Veterinary Intensive Care Unit
Patients in recovery or requiring additional support or monitoring are placed in the intensive care unit of Bay State Veterinary Emergency Services. Pets hospitalized in the intensive care unit (ICU) are given 24-hour monitoring and personalized care.
Advanced Monitoring and Supportive Technology
The ICU of BSVES is equipped with monitoring and supportive technology, including:
- Digitally controlled intravenous fluid pumps
- EKG continuous monitoring with remote telemetry
- Blood pressure monitors
- Pulse oximetry
- 24-hour access to rapid diagnostic testing through our in-house laboratory
- 24-hour access to diagnostic imaging (X-rays and ultrasound)
- Oxygen therapy
- Oxygen cages
- Nasal oxygen therapy
- Mechanical ventilation
- In-house blood bank (see information below)
Exceptional Nursing Care
The caring staff of BSVES is the most valuable part of our intensive care unit. Specially trained in advanced therapeutics and critical patient monitoring, our veterinary technicians have the skills that allow them to administer life-supporting treatments to patients. They continually provide for patient comfort and give tender loving care to each pet.
Our veterinary technicians alert the doctors of any problems that may develop and monitor for signs of discomfort that would warrant an adjustment to the patient’s pain management protocol. They remain with the patients 24 hours a day and provide support to families worried about their ailing pets through phone updates and during patient visits.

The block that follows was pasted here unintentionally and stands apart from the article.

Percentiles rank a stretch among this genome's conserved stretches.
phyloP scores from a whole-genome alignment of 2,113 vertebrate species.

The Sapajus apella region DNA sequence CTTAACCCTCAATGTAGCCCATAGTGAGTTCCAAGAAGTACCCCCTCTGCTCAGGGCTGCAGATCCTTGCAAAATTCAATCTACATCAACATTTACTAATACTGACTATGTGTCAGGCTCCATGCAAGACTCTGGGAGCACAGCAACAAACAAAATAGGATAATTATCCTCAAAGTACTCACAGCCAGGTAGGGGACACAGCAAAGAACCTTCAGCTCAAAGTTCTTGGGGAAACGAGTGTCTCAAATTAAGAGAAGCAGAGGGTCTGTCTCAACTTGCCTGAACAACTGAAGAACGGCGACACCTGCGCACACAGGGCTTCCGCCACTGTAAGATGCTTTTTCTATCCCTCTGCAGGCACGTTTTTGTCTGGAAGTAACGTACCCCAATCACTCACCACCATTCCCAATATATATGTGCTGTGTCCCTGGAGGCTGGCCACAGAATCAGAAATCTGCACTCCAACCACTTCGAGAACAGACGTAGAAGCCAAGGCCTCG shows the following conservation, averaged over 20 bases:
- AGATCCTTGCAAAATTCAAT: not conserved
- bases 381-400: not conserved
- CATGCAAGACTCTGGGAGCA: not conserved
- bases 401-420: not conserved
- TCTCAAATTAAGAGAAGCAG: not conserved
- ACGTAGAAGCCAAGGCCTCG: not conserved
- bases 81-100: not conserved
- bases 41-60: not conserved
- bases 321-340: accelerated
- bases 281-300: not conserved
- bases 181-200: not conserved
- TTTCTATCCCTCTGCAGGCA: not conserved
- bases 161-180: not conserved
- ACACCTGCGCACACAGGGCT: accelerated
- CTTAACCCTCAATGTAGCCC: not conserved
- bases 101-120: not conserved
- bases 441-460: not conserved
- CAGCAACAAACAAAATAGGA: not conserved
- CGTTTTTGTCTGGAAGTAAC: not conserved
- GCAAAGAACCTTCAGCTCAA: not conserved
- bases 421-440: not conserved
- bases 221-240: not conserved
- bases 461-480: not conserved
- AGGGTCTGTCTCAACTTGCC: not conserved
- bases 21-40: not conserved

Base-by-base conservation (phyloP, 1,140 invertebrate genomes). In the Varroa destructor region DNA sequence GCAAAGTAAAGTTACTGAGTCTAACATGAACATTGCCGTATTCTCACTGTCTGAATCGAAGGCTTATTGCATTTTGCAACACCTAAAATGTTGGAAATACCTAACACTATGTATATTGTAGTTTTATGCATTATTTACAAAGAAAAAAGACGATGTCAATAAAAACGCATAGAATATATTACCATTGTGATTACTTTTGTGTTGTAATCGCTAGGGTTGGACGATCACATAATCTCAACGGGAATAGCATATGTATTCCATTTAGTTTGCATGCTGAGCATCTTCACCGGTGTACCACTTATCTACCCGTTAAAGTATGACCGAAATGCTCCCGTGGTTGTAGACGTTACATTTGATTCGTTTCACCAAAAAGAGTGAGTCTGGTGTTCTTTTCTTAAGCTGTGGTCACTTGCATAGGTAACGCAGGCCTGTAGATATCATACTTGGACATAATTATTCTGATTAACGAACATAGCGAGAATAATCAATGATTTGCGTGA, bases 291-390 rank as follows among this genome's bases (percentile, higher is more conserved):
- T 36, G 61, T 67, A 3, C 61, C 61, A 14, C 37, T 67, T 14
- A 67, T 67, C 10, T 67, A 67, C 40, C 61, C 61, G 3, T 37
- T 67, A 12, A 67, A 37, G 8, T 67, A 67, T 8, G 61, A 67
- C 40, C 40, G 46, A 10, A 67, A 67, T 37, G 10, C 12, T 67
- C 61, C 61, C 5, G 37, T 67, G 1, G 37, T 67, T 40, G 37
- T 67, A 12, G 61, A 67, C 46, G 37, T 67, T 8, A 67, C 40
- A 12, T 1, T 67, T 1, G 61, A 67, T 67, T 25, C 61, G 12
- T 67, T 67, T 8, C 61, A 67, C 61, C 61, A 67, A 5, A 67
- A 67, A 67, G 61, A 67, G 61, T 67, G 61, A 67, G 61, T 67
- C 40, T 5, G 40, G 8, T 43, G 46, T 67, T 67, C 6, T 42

In-House Blood Bank
Similar to human hospitals, a veterinary emergency hospital has a constant need for blood products for the treatment of life-threatening blood loss or anemia in animals. The need for blood products is sporadic and unpredictable, and because dogs can only receive dog blood, and cats can only receive cat blood, being prepared for a blood loss emergency can be challenging. At BSVES, we maintain a supply of canine and feline blood products. When necessary, we have access to a larger supply at our sister hospital, OSVS, where there is an active blood donation center for dogs. We also keep two very spoiled cats on premises as blood donors.
Some of the most common reasons a dog requires a red blood cell transfusion include:
- Ruptured spleen or liver
- Trauma with blood loss
- Blood loss due to cancer
- Immune-mediated diseases
- Bone marrow diseases
Pets can also require plasma for reasons including:
- Coagulopathies (bleeding disorders) due to rat poison ingestion
- Liver failure
- Inflammatory bowel disease
- Kidney disease
- Some hemophilias
Dog owners interested in participating in the blood donation process can do so through our sister hospital, Ocean State Veterinary Specialists. More information can be found in our blood bank brochure.